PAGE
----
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Is it a 'Park' or a Town-owned 'Property?'

Vienna council members discuss the Beulah Road property and its use as the town's site for leaf mulch.

In response to concerns by residents in northeast Vienna, the Vienna Town Council decided to draft a plan for a site known as the 'Beulah Road property' during Monday evening's work session. The plan will determine how much space should be designated for the town's leaf mulch operation, which takes place on the site, as well as assess what other uses the property could have.

After the town creates the plan, it will hold a public hearing on the plan at a later council meeting.

The town's use of its property had been in question over the years, as the site, zoned residential, had been used for leaf mulching and for the temporary storage of materials by the Public Works Department.

Most recently, in July 2003, the town removed from the site debris from the Maple Avenue Enhancement Project, after several citizens complained that the debris dumped on the site violated the site's habitat and use. The debris included traffic lights, chunks of old cement and asphalt, and used brick and pipes.

"The town made a mistake, the town admitted a mistake," said Councilwoman Maud Robinson who favored keeping the leaf mulching at the Beulah Road property, because she argued there wasn't any other feasible place to put it.

Yet for the citizens who attended the evening's work session, their issue wasn't whether the town should continue its leaf mulching, but that the town wasn't listening deeply enough to their concerns of environmental damage on the site. They also questioned the town's definition of the site, which is designated as a 'public-use property' on most maps, but is defined as a park in others, including a 1979 town map, according to northeast Vienna resident Linda Ebersole.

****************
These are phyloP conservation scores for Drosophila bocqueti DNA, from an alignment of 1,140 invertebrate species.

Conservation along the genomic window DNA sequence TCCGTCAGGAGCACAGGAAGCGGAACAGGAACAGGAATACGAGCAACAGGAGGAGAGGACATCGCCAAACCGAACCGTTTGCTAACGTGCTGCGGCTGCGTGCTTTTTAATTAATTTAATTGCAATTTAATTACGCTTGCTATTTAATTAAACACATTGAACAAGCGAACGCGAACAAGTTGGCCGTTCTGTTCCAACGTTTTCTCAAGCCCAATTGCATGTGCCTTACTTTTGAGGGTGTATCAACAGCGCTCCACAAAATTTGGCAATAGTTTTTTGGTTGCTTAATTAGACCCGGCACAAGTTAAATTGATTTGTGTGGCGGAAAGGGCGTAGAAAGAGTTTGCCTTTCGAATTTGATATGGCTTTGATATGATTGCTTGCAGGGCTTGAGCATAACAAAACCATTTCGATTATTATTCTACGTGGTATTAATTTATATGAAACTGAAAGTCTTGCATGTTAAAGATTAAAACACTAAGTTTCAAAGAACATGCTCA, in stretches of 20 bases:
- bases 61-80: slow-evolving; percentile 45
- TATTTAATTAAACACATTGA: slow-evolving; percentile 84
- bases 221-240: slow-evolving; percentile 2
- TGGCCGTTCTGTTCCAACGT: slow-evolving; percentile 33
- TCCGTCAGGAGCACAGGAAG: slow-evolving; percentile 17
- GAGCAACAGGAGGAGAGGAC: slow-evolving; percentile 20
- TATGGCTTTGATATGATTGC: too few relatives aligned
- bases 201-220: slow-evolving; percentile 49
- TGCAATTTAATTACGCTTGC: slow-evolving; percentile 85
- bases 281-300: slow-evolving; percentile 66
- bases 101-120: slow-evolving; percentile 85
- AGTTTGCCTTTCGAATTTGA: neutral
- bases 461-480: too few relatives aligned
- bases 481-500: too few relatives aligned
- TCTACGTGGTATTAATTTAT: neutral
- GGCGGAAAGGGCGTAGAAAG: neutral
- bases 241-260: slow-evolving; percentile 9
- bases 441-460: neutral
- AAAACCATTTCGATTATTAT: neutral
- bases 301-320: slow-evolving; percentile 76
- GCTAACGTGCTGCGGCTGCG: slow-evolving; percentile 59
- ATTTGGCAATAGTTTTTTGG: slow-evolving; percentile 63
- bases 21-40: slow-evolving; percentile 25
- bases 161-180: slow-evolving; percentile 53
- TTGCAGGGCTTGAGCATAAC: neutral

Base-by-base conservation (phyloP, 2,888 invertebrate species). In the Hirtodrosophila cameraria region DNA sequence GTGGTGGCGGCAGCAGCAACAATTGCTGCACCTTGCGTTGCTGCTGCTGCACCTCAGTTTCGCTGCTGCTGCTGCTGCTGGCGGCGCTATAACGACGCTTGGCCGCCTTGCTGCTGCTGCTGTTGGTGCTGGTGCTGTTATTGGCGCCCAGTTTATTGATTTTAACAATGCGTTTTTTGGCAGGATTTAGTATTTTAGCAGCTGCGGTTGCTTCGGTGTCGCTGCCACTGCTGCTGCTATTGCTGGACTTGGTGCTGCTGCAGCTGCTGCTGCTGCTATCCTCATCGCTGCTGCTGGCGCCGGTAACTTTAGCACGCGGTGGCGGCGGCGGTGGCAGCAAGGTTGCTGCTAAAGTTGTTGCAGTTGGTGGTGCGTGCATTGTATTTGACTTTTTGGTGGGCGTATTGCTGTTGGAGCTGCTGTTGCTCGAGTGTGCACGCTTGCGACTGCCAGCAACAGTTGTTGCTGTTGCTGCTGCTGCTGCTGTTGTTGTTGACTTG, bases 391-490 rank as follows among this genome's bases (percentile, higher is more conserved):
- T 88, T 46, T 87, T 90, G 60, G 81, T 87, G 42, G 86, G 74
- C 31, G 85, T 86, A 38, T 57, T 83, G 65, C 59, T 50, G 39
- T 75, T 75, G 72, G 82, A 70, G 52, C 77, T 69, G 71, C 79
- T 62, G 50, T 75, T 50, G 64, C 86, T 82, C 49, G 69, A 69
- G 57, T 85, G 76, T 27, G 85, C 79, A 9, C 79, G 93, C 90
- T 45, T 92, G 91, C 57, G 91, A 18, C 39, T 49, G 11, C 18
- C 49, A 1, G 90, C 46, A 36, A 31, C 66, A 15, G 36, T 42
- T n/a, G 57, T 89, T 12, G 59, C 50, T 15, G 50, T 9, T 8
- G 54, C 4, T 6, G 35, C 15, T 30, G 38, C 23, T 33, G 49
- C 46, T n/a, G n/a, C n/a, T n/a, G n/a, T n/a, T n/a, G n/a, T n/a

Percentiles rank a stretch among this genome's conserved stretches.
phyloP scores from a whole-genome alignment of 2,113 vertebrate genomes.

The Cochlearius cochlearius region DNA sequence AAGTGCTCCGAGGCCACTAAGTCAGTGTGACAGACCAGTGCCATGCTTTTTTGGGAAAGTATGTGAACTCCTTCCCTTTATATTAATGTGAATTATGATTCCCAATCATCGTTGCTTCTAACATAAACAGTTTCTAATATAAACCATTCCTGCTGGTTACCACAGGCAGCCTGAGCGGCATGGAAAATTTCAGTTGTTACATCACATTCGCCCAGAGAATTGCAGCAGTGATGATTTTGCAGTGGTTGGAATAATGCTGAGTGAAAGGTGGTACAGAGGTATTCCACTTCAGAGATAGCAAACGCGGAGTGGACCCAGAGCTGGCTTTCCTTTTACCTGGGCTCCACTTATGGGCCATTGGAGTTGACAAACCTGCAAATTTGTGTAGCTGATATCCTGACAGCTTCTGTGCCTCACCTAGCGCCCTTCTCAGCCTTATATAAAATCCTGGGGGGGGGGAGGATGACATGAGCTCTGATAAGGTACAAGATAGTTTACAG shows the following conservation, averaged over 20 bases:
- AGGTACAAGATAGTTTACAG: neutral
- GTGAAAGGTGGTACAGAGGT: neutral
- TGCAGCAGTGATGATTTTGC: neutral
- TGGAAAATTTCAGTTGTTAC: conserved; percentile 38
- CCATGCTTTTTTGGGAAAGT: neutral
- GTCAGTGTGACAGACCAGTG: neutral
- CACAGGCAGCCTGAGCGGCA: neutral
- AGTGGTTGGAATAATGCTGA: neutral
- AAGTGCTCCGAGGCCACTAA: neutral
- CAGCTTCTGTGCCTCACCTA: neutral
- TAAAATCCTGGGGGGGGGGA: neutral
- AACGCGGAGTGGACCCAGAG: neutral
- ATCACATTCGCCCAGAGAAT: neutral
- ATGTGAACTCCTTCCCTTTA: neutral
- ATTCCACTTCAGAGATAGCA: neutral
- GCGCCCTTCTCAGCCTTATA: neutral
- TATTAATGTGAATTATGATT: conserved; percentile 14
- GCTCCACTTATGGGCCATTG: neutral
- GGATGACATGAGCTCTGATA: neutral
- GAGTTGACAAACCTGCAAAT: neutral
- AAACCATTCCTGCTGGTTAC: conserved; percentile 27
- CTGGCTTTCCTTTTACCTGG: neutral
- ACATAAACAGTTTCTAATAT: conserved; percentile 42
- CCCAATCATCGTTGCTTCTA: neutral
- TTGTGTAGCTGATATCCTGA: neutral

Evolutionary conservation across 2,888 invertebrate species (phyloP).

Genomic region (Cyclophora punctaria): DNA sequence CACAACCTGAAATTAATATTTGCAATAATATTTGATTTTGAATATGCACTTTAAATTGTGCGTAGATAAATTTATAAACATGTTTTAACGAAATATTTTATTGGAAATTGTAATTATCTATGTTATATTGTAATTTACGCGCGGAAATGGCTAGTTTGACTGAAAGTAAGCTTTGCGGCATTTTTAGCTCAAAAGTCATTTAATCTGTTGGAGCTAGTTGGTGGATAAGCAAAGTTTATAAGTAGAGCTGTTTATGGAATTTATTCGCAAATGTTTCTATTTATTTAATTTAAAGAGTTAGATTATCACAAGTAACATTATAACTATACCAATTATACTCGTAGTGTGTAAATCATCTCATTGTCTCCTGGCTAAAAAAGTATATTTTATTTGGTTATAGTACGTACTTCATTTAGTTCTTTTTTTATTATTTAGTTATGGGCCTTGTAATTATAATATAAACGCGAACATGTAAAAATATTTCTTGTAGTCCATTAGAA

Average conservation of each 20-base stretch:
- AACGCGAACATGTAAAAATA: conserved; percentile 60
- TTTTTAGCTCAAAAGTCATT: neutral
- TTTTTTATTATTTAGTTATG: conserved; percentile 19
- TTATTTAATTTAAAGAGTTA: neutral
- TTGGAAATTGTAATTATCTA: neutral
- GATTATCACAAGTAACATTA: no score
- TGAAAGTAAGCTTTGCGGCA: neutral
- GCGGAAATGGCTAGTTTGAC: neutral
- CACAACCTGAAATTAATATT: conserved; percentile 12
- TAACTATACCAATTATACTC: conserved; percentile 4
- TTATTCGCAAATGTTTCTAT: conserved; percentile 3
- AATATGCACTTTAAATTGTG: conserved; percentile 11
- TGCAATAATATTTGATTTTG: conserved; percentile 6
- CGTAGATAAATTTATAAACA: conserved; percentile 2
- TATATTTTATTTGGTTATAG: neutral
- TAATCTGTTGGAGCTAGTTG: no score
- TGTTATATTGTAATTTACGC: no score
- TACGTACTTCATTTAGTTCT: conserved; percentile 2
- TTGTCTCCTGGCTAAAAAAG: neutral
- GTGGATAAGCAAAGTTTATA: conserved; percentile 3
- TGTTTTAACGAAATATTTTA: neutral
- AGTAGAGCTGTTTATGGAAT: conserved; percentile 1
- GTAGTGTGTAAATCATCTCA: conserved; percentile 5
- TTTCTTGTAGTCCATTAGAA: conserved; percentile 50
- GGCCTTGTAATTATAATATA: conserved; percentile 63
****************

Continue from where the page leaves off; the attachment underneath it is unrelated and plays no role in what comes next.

"I think part of the issue is, the citizens don't trust us anymore," said councilman George Lovelace.

"WE ARE NOT in any way shape or form adversarial," said Ebersole after the work session, responding to a comment that they had been difficult through the last few weeks. "…We have requested information, they have not provided it."

No one at the evening's work session knew the exact year leaf mulching began at the Beulah Road site, but with town manager John Schoeberlein, they believed the mulching operation began there 25 years ago.

Responding to some of the environmental concerns raised, public works director Dennis King said the asphalt millings were put on the site because the trucks responsible for the leaf collection and distribution of mulch couldn't operate properly.

"It's hard to keep them from getting stuck," King said, noting that the leaf collection and mulch distribution occurs between October and January.

Regarding the E.coli levels in the silt pond on the site, King said the levels were below state and federal standards.

The council decided to draft a plan on the Beulah Road property and make the results known town-wide, since the leaf mulching operation affects the whole town. That decision was due in part to a resolution that the Northeast Vienna Citizens' Association (NEVCA) had made, asking the town to establish a task force studying possible long-term uses of the site. The task force was to have two members from the town council, the town manager, and two members of NEVCA's Beulah Road Park committee.

The citizens attending the meeting said they would continue to press the town to look into the environmental impact of the town's use of the site.